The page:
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Council delays vote on windfarm next steps

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Evanston aldermen Monday night postponed a decision about what — if anything — the city should do to follow up on the report from its windfarm committee.

The committee report, presented by co-chairs William Siegfriedt and Nicolai Schousboe, suggested that the city should continue to research the feasibility of a windfarm project off Evanston's Lake Michigan shoreline.

But the report outlined a wide range of financial and regulatory obstacles to such a project that made it appear that any involvement by the city — beyond cheerleading — was unlikely.

In addition several residents, speaking during the council's public comment session, said they believe the city should stop even talking about off-shore power generation.

Top:  Windfarm committee co-chairs William Siegfriedt and Nicolai Schousboe presented the committee's report to the City Council. Above: Windfarm opponent Carl Bova.

Carl Bova, 1322 Rosalee St., a professional engineer, said building a windfarm on the water is likely to cost three to four times as much as a similar-size project on land.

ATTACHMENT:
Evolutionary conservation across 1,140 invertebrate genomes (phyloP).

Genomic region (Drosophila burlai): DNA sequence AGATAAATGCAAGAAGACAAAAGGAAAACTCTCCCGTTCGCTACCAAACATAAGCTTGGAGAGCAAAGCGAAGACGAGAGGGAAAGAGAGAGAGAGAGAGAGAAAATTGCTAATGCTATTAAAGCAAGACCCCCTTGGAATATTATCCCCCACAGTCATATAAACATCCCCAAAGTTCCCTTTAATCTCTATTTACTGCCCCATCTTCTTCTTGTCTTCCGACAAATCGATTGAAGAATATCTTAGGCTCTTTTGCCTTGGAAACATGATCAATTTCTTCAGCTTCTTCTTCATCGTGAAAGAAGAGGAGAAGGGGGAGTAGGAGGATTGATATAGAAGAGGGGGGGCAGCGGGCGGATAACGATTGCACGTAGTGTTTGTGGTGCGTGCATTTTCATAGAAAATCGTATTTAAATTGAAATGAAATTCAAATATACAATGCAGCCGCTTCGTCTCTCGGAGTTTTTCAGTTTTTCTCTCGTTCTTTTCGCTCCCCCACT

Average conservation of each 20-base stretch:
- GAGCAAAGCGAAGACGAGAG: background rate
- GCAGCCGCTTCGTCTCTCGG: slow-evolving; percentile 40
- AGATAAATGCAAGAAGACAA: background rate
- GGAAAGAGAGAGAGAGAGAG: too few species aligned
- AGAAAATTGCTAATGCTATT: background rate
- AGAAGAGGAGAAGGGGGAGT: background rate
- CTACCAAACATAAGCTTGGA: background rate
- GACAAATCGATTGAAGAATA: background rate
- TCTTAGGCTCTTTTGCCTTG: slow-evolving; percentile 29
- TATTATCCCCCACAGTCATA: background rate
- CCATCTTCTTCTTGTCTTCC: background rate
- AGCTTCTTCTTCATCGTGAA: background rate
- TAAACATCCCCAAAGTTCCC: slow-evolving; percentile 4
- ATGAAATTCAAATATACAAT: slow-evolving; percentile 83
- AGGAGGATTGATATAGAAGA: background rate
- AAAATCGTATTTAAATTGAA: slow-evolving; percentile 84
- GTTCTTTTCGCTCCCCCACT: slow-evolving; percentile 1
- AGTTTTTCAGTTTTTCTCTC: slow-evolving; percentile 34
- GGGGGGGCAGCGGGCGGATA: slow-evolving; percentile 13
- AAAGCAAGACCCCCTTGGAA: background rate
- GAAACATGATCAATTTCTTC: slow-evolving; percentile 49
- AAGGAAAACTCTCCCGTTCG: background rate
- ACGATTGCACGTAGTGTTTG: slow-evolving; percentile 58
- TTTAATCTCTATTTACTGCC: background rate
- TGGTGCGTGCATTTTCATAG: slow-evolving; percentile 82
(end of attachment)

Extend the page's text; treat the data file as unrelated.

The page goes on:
"There seems to be no direct or indirect benefit to Evanston from the project," Bova said, and it seems unlikely it would create any significant number of new jobs here.

Jeanne Lindwall, 625 Library Place, said actions taken to support the city's climate action plan need to make economic sense, and a windfarm in the lake couldn't pass that test.

Barbara Janes, 802 Colfax St., said it would make more sense to retrofit housing for more energy efficiency instead.

And Barbara Sykes, 3007 Thayer St., said several European countries have stopped offshore windfarm projects because they've proven uneconomical.

State Rep. Robyn Gabel of Evanston has backed legislation, now sitting on Governor Quinn's desk, that would create a Lake Michigan Offshore Wind Energy Council under the Department of Natural Resources. 

The bill includes two seats on the council for local government representatives, and Mayor Elizabeth Tisdahl said that, if the bill win's the governor's approval, she'd like to have Evanston have one of those seats.

She said that mayors in North Chicago and Waukegan are also interested in having a representative on the panel.

City Manager Wally Bobkiewicz said he'd put the issue on the agenda for the City Council's July 11 meeting.

Related story

Windfarm committee calls for more research

Related document

Windfarm committee report

Windarm committee minority report

 

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